Above all, the MEA was fortunate to have luminaries as Presidents to guide their affairs from time to time.  Some of the illustrious personalities who gave leadership during the formative stages included Shri. V.P. Menon, Shri. R. Venkataraman, Dr. P. Subbarayan, Dr. K.S. Krishnan, Shri. C. R. Pattabhiraman, Shri. K. S. Ramaswamy, Dr. P.S. Lokanathan and Shri. C.S. Ramachandran I.C.S.  Many thanks to the concerted efforts of the entire South Indian community, we made a mark as the topmost school in New Delhi.


Staff members sitting Left to Right:

K.Ramasubramanian, K.V.Haraharakrishnan, S.Yegneswaran, V.Swaminatha Iyer, David Gnaniah, S.Natarajan, Jaya Venkataraman, Makhan Lal Jan, A.P.Narayanaswami Iyer, S.Ramakrishnan, Tej Kiran Jain

Standing Top Row – Third from Left is Tulsi Ram – Seniormost Class IV staff who joined the MEA from the days PHS Iyer started the school.


More on the MEA / DTEA story to follow…



13 Responses to “MEA – a modest beginning”

  1. 1 Angarai Sridhar August 9, 2008 at 4:37 am

    Natarajan Sir,
    You have rekindled our fond memories by your wonderful write ups and I fondly remember the State award won by Chithi taecher. My father, Shri.A.V.Srinivasan had the fortune of serving as Administrator of LB Nagar school for sometime. I had a chance of visitng LB Nagar school during my visit to India five years back when I took my wife and daughters and showed them both LB Nagar and Lodhi Estate schools. I will be eagerly waiting for more to come from your side. Thanks.

    btw I passed out from LR school in the year 1973.


  2. 2 ramey August 9, 2008 at 4:39 am


    this is sheer brilliance… it leaves goose pimples all over…

    my respects to you sir…


  3. 3 gkamesh August 9, 2008 at 9:30 am

    Sheer joy reading this post, Sir…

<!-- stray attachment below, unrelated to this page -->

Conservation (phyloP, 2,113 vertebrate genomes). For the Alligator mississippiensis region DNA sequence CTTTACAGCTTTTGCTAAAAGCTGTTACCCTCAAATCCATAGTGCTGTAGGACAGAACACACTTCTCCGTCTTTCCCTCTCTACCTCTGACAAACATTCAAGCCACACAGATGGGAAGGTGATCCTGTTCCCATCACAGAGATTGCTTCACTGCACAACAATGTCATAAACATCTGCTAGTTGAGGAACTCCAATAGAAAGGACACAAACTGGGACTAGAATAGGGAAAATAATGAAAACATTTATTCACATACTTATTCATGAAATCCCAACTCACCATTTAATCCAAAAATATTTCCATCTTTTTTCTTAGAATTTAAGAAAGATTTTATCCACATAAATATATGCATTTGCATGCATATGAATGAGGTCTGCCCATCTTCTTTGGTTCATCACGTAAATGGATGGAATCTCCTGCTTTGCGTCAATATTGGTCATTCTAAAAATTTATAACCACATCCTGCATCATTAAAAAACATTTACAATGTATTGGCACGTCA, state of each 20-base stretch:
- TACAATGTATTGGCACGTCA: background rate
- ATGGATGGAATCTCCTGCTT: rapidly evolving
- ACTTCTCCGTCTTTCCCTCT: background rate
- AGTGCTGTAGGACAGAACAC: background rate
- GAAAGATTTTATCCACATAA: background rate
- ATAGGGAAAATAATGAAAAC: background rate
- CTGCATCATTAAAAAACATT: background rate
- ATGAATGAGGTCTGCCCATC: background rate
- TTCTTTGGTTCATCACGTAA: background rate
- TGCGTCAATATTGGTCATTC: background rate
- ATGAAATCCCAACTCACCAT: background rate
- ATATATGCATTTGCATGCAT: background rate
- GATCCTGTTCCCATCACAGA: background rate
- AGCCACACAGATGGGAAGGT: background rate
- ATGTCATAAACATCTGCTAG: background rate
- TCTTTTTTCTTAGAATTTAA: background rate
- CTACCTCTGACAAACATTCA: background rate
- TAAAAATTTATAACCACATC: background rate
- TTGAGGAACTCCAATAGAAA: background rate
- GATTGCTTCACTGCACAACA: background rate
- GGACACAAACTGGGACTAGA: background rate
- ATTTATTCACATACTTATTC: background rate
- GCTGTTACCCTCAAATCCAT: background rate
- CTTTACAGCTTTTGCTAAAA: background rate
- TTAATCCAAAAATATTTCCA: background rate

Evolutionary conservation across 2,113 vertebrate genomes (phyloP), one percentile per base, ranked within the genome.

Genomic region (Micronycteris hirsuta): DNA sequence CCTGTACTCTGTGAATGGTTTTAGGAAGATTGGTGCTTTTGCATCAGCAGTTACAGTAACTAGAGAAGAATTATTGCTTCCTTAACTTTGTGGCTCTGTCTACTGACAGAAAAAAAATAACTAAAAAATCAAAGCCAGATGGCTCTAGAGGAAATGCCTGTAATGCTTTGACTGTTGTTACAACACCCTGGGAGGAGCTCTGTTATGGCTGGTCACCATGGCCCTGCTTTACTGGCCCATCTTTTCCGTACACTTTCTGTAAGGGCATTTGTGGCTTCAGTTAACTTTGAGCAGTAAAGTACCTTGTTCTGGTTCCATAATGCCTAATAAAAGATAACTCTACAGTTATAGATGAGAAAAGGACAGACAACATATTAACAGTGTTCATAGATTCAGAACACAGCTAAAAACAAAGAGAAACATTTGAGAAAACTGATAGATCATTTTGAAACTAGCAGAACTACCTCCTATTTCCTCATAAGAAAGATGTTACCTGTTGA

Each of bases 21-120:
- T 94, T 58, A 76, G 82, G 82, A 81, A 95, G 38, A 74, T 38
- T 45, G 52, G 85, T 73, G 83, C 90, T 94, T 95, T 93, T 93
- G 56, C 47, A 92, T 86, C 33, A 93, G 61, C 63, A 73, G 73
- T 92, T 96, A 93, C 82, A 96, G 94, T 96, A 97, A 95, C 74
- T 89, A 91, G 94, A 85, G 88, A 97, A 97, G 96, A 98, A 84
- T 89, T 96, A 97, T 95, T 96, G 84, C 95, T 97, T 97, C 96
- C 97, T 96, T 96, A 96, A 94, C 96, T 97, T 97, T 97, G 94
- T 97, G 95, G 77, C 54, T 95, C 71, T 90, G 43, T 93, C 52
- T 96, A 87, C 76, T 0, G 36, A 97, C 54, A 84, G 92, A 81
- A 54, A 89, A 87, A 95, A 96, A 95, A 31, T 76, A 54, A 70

And that short account about Chitti Teacher was very touching. Koti Pranams to her…

    And if I may echo the immortal words of Oliver Twist, “Please Sir, I want some more…”


  4. 4 Srinivasa August 9, 2008 at 1:21 pm

    Natarajan Sir,

    This is really wonderful. I think your narrative serves as an oral history of the MEA/DTEA Schools and is as such, quite invaluable. I think any scholar in the future who takes up the daunting task of writing a history of the Tamil cummunity in Delhi will first have to read these blog posts.

    So many trails on the Memory Lane that I don’t know where to start even. Certainly Chiththi Teacher, long forgotten but perhaps not quite, swam quickly into view and belongs to the fondest of such memories. During combined Annual Days, Satyamurti Recitiation/Elocution contests, one had the opportunity of seeing this legendary teacher.

    Principal Suryanarayanan – they certainly don’t make teachers like him any more – is one of the most inspirational teachers ever. I still remember when he was felicitated in the school after he got his Teacher’s Award. We even got a ho9liday after that.

    Though we were not taught by him personally, we used his Trigonometry book. The one hour papers in that book prepared us like no other book could have prepared. In that sense he did teach us personally and so are we all Ekalavya’s who didn’t have to give any gurudakshina.

    Please continue your reminiscences and kindly write about T Rajagopalan (Principal, Pusa Road) and the co-author of the Triginometry textbook. My brother was taught by him and he still recalls every class of his as if it happened yesterday.

    I am looking forward to your next posts.

    Warm Regards,

    L N Srinivasakrishnan

  5. 5 V.Thirumalai August 9, 2008 at 3:00 pm